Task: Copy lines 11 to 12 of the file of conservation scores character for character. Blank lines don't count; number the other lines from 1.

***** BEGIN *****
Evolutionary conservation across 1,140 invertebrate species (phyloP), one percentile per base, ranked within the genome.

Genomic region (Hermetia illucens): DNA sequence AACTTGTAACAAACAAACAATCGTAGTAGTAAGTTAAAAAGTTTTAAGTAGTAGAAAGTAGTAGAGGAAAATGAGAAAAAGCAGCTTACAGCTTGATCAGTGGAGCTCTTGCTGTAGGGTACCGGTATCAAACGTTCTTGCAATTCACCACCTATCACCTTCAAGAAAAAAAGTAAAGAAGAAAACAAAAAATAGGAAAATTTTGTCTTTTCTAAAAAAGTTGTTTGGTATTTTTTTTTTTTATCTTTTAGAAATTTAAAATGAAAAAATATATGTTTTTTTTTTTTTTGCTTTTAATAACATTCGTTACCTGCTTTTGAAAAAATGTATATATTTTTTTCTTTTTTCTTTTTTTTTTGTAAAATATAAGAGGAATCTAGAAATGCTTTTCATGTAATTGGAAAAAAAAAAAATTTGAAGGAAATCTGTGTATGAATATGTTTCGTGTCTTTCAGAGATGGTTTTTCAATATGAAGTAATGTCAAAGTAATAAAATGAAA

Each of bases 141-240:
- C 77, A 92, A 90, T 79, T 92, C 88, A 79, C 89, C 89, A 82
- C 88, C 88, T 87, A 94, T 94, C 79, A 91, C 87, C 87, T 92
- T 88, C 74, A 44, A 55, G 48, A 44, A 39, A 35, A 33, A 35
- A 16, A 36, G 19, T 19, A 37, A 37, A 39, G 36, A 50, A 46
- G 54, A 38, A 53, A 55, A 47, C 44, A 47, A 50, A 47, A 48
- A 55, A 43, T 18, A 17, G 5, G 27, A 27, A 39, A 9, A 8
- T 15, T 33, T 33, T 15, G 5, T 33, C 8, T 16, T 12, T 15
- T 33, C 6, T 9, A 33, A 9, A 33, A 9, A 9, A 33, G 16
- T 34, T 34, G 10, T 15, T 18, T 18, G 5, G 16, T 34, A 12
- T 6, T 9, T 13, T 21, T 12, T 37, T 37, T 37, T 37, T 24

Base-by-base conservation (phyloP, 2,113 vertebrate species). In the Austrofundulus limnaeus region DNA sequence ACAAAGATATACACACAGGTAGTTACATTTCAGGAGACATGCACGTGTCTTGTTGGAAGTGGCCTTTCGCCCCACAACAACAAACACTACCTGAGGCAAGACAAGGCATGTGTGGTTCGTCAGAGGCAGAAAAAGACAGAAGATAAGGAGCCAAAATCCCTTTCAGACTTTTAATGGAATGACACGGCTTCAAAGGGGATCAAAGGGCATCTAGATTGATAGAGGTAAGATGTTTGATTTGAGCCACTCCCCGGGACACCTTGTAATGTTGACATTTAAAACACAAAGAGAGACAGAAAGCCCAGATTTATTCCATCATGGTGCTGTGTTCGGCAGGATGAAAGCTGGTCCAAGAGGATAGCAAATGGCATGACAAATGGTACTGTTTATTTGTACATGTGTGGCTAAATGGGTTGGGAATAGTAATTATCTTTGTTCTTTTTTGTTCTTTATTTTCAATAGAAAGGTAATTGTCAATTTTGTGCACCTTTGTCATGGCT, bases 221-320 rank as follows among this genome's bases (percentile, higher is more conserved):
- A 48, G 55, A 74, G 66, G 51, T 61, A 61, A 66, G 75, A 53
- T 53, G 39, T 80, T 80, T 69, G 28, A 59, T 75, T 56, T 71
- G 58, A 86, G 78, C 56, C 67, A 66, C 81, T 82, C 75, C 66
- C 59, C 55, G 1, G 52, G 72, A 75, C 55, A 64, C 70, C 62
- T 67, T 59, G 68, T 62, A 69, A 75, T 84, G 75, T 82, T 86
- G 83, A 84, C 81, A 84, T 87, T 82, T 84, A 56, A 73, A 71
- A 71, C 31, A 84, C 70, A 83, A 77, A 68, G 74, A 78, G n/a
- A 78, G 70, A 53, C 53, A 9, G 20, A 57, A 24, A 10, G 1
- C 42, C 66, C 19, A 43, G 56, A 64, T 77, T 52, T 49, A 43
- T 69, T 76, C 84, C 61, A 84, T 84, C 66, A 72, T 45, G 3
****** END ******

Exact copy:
- T 33, C 6, T 9, A 33, A 9, A 33, A 9, A 9, A 33, G 16
- T 34, T 34, G 10, T 15, T 18, T 18, G 5, G 16, T 34, A 12